GEO 231 Europe and Its Peoples

This course is an exploration of the rich diversity of cultures and societies of contemporary Europe, as well as an introduction to the continent's geography and how its unique physical attributes shaped world history. Critical readings of recent ethnography will be used to examine themes such as ethnicity and migration, rural life and traditionalism, and family and kinship. Students will also be familiarized with the growth of cities, demographic changes, the development of a leisure culture, and attitudes towards work in Europe. Furthermore, we will examine the interaction between Europeans and their physical environment, interrogate the role of language on national identity among European peoples, and trace the evolution of religion from paganism to "Post-Christianity." We will also study the development of political culture on the continent and historical and contemporary projects to create a united Europe from the Pax Romana to the European Union. NOTE: Students cannot earn credit for GEO 231 and GEO 231*D GEO 231*D can be used to fulfill the Diversity, Equity, Inclusion, and Social Justice requirement.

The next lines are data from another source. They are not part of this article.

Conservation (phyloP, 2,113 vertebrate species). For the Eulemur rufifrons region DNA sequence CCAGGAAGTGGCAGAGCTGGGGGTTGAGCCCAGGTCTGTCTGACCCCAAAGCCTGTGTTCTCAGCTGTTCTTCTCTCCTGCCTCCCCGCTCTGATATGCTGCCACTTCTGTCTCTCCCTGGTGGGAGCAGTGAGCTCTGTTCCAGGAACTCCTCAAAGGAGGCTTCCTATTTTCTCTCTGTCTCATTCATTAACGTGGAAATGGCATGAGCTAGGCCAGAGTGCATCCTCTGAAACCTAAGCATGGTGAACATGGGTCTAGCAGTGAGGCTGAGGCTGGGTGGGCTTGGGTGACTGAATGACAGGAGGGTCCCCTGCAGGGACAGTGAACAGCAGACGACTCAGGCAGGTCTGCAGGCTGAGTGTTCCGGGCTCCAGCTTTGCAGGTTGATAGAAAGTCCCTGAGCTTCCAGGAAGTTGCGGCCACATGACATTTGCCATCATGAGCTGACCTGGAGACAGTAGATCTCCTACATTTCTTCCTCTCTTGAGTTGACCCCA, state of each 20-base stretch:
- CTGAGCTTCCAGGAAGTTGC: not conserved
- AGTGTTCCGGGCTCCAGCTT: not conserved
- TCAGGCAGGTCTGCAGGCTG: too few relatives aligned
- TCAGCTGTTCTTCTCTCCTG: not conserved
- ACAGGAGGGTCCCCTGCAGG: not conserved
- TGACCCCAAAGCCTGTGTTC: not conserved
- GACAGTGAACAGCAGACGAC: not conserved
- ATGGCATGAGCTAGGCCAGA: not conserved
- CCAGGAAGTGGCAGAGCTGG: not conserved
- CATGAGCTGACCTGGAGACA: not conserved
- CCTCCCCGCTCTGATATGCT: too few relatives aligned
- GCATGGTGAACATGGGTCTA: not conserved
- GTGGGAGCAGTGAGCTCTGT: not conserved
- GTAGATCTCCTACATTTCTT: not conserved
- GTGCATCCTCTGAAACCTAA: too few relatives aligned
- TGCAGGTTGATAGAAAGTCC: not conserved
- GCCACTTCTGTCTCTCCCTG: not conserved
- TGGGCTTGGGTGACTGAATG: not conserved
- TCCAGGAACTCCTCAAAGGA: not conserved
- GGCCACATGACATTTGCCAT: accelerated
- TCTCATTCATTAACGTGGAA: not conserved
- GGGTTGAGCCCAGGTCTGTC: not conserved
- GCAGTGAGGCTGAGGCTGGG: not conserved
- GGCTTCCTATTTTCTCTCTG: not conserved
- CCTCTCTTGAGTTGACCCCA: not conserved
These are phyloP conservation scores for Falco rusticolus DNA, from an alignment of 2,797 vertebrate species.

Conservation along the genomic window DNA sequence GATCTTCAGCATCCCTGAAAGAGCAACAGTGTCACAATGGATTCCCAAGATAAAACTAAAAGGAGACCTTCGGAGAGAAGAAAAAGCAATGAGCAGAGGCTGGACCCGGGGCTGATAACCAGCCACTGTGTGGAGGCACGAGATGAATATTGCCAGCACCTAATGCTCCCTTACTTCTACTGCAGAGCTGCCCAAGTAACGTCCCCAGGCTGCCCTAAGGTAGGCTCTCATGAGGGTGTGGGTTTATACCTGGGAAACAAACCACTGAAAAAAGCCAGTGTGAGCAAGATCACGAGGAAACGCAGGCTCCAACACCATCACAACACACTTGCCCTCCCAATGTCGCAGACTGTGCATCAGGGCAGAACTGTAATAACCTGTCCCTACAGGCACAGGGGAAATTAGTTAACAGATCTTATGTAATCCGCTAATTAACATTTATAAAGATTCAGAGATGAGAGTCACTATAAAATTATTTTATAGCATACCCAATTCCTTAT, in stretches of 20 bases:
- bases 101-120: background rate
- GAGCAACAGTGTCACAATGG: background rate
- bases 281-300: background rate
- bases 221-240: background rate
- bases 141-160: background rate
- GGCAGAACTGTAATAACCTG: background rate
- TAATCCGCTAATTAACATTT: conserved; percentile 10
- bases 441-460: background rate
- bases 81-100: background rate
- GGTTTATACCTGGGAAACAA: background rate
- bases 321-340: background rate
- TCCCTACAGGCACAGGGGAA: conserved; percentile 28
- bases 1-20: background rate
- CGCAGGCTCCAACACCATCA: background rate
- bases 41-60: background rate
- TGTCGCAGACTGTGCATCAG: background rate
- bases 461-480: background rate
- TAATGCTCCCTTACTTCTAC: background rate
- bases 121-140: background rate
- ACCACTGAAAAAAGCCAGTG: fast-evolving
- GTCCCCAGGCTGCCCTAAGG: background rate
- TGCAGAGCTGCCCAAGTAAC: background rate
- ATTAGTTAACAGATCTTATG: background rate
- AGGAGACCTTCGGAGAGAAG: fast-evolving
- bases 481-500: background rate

HIS 217 From Constantine to Columbus: Western Civilization in the Middle Ages

This course will examine the development of the major cultural, social, and political movements and institutions of Western Civilization in the period before Columbus. Through both lecture and discussion formats, students will examine the preservation of Greek and Roman learning; Christian civilization and its relation with Islamic culture; the rise of cities, international trade and national capitalism; European learning and the emergence of the university; the rise of the nation-state and the origins of secularism. By the end of the course, students will be able to identify the roots and explain the development of cultural, social, and political institutions that are unique to the Western world.

HOR 275 Italian Gardens: Art and Nature